When the publication of an intriguing New York Times Cooking recipe for crisp gnocchi coincided serendipitously with my finding a forgotten shelf-stable package of those dumplings in the back of my cupboard, I had to make the dish.
Planning, preparing, and sharing dinner with my husband may be the quotidian pleasure I enjoy the most. It’s our time to look back on our day, discuss what’s on our mind, and give thanks for what we have. Unfortunately, fate occasionally steps in, snatches this delight away, and leaves me alone for dinner. In my youth, I may have handled this disappointment with a pre- and post-prandial libation, skipping the dinner between them. These days, however, being much older and a tad wiser, I may limit myself to one cocktail but shall never forego cooking and having at least a simple meal after it. I guess it’s my way of countering fortune and carrying on.
Recently, I’ve been reading two mid-century cookbooks: one by Jeanne Carola Francesconi, La Cucina Napoletana (1965), considered by many to be the bible on Neapolitan cooking; the other by Elizabeth David, Italian Food (1954), one of the first English-language books to emphasize authenticity and seasonality in its exploration of the subject.
Frequent cooking at home typically yields a variety of odds and ends in the fridge: a handful of mushrooms, a small piece of cheese, a few herbs, a cup of sauce. For us, ingredients like these usually wind up in a frittata or a pasta. Such was the case the other night when, while cleaning out the fridge, I found some uncooked tomato sauce and a three-ounce piece of mozzarella left over from making a pizza a few days before.
In a house with a kitchen dominated by two women, one Sicilian (my mother), the other Neapolitan (my aunt), it was rare that my father took to the stove. Born around Naples and coming to the States when he was around 10 years old, he only cooked twice that I remember. And only once did he share a recipe with me. (I can’t remember why but no one else was at home.) It was a recipe so simple that he must have leaned it as a child back in his home town, Cappacio, in the province of Salerno.
After numerous requests from my husband for stuffed cabbage, I set out to make the dish. The recipe is from a now cancelled series on the Cooking Channel that featured Laura Calder, a Canadian chef who focused on French cuisine. In fact, I had made this dish with some success about five years ago; however, last night’s attempt was an epic failure.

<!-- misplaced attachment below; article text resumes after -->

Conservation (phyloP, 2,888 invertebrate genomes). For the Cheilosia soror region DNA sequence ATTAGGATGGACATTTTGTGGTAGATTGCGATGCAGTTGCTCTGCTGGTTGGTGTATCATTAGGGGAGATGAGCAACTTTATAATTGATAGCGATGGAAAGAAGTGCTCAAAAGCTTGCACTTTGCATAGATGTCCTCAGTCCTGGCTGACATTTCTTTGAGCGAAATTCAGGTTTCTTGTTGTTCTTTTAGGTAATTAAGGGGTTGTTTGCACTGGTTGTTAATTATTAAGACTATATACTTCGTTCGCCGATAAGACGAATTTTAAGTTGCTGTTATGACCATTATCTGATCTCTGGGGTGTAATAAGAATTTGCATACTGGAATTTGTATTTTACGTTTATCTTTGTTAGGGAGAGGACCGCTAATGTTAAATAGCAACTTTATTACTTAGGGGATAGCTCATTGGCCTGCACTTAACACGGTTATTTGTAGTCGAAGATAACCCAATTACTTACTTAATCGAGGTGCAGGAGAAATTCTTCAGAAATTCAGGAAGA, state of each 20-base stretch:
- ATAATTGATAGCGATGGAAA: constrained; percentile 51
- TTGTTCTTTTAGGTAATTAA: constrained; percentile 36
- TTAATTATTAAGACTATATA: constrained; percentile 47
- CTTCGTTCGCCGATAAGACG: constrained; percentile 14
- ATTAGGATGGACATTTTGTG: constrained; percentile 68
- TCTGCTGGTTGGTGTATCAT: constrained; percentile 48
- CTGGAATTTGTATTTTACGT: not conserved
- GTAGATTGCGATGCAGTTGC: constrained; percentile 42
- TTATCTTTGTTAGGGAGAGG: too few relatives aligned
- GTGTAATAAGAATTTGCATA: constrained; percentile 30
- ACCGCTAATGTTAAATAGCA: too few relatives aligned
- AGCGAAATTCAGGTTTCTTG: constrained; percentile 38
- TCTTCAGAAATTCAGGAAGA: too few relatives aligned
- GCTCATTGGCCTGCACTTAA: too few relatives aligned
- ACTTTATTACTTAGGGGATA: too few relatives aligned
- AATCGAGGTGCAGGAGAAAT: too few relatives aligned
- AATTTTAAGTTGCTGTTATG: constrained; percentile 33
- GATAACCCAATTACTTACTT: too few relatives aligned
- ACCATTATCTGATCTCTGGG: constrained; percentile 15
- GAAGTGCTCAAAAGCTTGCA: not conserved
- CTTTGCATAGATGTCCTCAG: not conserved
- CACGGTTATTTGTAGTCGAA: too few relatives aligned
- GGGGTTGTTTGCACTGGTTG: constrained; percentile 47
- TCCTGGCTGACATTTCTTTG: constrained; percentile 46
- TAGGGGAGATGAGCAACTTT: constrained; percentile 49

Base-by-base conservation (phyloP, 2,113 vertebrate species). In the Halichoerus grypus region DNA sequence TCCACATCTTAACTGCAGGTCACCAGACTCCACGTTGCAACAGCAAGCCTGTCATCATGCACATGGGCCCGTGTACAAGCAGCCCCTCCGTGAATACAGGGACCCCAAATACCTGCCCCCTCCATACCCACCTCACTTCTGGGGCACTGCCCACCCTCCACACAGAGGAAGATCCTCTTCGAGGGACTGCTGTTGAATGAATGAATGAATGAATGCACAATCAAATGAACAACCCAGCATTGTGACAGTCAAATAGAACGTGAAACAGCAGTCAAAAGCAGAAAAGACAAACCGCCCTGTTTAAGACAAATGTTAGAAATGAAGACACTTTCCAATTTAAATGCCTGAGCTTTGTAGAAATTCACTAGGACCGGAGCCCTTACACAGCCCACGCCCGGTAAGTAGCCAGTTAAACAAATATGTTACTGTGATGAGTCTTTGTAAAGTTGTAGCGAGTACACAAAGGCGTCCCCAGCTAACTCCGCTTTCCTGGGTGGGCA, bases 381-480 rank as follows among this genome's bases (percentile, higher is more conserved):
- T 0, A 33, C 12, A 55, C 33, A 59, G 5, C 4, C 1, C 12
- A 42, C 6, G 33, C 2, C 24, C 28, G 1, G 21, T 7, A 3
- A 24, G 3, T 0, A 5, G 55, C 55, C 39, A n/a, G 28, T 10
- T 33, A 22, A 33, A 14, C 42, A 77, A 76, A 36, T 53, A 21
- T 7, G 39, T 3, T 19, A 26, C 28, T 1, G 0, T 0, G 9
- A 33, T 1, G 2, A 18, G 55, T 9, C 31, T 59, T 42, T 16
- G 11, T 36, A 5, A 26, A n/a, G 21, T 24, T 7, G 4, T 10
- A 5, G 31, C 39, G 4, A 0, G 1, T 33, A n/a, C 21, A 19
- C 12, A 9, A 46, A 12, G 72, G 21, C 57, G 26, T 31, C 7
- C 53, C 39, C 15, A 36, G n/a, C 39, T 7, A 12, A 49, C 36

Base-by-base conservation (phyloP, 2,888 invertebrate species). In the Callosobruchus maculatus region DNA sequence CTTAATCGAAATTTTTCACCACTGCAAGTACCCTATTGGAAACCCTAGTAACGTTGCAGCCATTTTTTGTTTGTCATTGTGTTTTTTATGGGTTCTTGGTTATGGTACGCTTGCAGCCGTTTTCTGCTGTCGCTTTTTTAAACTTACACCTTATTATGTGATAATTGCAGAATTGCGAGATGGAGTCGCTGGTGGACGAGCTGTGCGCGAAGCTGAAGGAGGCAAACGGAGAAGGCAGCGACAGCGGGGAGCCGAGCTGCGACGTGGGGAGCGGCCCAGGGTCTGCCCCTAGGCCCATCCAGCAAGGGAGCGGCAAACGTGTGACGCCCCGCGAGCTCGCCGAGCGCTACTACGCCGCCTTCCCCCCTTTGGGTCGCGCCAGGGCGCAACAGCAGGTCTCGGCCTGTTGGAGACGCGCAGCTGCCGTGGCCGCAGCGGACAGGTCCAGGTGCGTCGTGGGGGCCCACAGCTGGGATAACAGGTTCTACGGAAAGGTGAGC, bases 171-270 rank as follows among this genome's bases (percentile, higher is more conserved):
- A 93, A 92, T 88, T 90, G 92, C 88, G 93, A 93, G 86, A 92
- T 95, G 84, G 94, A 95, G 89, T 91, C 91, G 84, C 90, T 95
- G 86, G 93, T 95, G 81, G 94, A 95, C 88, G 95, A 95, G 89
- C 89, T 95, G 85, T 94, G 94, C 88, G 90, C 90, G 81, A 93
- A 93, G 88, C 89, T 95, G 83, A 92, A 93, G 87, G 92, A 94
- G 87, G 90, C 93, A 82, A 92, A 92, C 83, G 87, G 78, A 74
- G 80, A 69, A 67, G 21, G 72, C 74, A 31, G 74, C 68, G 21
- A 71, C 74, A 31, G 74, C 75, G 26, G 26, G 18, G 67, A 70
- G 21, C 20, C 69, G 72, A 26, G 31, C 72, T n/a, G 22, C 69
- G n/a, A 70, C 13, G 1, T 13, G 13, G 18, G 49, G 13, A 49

Some of the responsibility for my culinary mega flop is mine. Rather than buying the savoy cabbage called for by the recipe, I mistakenly purchased a Napa, or Chinese, cabbage since it was marked “Savoy” on the shelf.
Perhaps the most classic pasta from Puglia, orecchiette, Italian for “little ears,” provide the perfect shape for one of the region’s most popular dishes, Orecchiette with Broccoli Rabe and Sausage. Italian food authority Michelle Scicolone explains why in her Williams Sonoma cookbook, Essentials of Italian: “As you toss, both ingredients [broccoli rabe and sausage] become trapped in the hollows of the ear-shaped pasta, making every bite wonderfully flavorful.”
My brother recently sent me a link to a recipe in the New York Times for “drunken spaghetti,” or spaghetti all’ubriaco and suggested that I do a blog post about it. I’ve seen the dish prepared several times on television by celebrity cooks like Rachael Ray and, over the years, have read about it in the press. Recipes for it also abound on the internet, some posted by travelers who first encountered it in Tuscany, others by food writers like Mark Bittman, who wrote a column about it in 1998, after having enjoyed the dish at Osteria del Circo in New York City.
I must admit that the dish, as well as its preparation, has a lot of wow factor, which makes for good television, especially when a celebrity chef dumps, with a flourish, an entire bottle of wine into a pot for cooking the spaghetti. As you might expect, some cooks go overboard and call for using status wines like Barolo or Rosso di Montalcino and the audience soaks it up with oohs and aahs. Indeed, all the razzle-dazzle associated with this dish may be the reason I’ve avoided making it until now.
A technique article on SeriousEats.com for preparing spaghetti aglio e olio prompted me the other night to prepare it for a late-night supper.
I’ve made this dish numerous times, but the article included an interesting video that demonstrated a technique for “finishing the pasta the right way” that made me rethink my own. What struck me most in the video was the cook’s rapidly swirling and tossing of the pasta in the sauce after adding the pasta water, which resulted in a beautiful emulsion.
When I was growing up in the 50s and 60s, we really didn’t dine out that much. My family enjoyed such good food at home that the only reason for going to a restaurant was to give my mother and aunt a break from cooking. More often than not, the restaurants we chose were Italian. In fact, two of our favorites are still going strong in Brooklyn: Michael’s on Avenue R and Gargiulo’s in Coney Island. A third favorite, Patsy’s, continues to be popular in Manhattan. All three served then, as they still do, typical Neapolitan dishes that were similar to those we enjoyed at home but, at least in my aunt’s opinion, never quite as good.
In the early 50s, however, southern-Italian restaurants were being challenged by northern-Italian competitors. These new style establishments strove to distinguish themselves and, with some condescension, frowned on the heavy use of garlic, olive oil, peperoncino, and even dried pasta like spaghetti. Butter took the place of olive oil; cream sauces replaced tomato based ones; herbs like rosemary and thyme and spices like saffron and nutmeg lent more nuance than did basil or oregano. Southern dried pasta was replaced either by the fresh egg variety or by risottos, often finished with flair at tableside.